To Move Forward, Stay Where You Are

Riding a bicycle for any distance forces one to stay in the present moment. I have found that despite my best attempts to mentally leave the bicycle while riding, I am constantly pulled back by changes in elevation, potholes, cars, and the weather.

Last weekend I spent nine hours riding one hundred miles with my amazing dad. After seventy-five miles, I was hurting pretty badly (my seat was too low and too far forward)–and I found myself in a strange place: right in the present moment. I am constantly planning, creating to-do lists, and fantasizing about the future. But last Sunday, I didn’t have the energy to think about anything else, I simply found myself exactly where I was, and decided how to continue to move forward. It was at once the most painful and perfect place to land after all of those miles.

And I’ve been thinking about Zen and the Art of Motorcycle Maintenance ever since.

I have always wanted to travel across the country hitchhiking. I love reading all of the great American novels over and over again, the novels about seizing the moment and using your own momentum to travel forward. With authors, adventurers and characters like Sissy Hankshaw (Even Cowgirls Get the Blues), Jack Kerouac, and Christopher McCandless, how can you help wanting to pick up and head into the great unknown? There is still a strong American desire to go West, to explore, to challenge nature and ourselves—and I was bit by the traveling bug years ago (thanks to amazing parents who recognize the importance of leaving one’s own backdoor without looking back).

I grew up in a city of constant change where being well-traveled is the norm. Over my lifetime I was given the chance to explore the States, Europe & Eastern Europe, Vietnam, and live in four different cities–and I don’t plan on settling down any time soon. While traveling has been thrilling, it has been in a car, train, or plane, and that is what I want to change, starting with this summer. As Robert M. Pirsig wrote:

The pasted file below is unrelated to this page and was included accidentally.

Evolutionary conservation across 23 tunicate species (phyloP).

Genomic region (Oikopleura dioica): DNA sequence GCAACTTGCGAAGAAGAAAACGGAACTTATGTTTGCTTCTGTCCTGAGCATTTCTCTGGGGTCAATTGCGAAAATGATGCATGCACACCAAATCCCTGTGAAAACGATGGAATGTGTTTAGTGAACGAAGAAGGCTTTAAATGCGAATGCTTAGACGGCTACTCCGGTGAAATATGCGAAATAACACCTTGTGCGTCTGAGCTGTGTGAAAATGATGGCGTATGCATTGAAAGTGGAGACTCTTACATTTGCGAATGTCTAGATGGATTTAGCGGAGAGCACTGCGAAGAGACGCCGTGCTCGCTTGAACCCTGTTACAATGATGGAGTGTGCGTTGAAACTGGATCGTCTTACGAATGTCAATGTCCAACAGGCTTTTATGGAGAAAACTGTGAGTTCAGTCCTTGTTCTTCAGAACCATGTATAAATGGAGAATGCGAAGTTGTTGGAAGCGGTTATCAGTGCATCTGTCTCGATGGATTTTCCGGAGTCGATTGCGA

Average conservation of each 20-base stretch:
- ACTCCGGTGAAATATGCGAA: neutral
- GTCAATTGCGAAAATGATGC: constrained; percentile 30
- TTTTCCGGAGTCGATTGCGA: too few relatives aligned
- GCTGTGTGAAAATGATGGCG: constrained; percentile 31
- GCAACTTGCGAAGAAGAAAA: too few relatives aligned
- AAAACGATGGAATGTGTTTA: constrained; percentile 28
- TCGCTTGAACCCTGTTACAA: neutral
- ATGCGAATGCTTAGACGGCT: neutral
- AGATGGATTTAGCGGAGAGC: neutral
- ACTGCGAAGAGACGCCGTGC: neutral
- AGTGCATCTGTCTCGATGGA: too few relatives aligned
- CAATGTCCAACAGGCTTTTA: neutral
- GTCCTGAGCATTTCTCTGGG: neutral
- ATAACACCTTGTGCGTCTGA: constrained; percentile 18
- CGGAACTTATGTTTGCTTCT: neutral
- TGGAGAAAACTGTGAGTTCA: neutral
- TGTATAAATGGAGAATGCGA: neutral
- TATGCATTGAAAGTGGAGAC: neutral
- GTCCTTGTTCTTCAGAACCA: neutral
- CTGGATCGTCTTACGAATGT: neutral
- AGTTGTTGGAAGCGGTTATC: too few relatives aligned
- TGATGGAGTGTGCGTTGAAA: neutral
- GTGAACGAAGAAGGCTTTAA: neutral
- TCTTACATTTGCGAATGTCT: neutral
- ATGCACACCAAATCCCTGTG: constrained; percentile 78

In a car you’re always in a compartment, and because you’re used to it you don’t realize that through that car window everything you see is just more TV. You’re a passive observer and it is all moving by you boringly in a frame.

On a cycle the frame is gone. You’re completely in contact with it all. You’re in the scene, not just watching it anymore, and the sense of presence is overwhelming.”

Cycling is terrifying and exhilarating. Cycling allows a feeling of authenticity and being in the world in a way that I have never experienced while traveling. I am constantly zoning out while driving a car, riding a bus, or flying in an airplane. I lose my senses (touch, smell, taste and hearing) being away from the landscape. But on a bicycle, I am intrinsically connected with the place that I am. Every rise or dip in elevation is felt, and changes in the weather and the road are noted with reverence. It is impossible to disconnect with your scenery when you rely on your own muscles to move forward.

Last night I finished a book called Wild by Cheryl Strayed. It is a true story about a rather broken woman, and complete novice hiker, walking eleven-hundred-miles alone up the difficult Pacific Crest Trail. She was insane, and completely inspirational. What she learned, and what I’ve learned while biking is easily summed up in her words:

The thing about hiking the Pacific Crest Trail, the thing that was so profound to me that summer- and yet also, like most things, so very simple- was how few choices I had and how often I had to do the thing I least wanted to do. How there was no escape or denial… There were only two [options] and they were essentially the same. I could go back in the direction I had come from, or I could go forward in the direction I intended to go.”

For cycling, there are only two things I need to do: stay in the moment, and keep moving forward.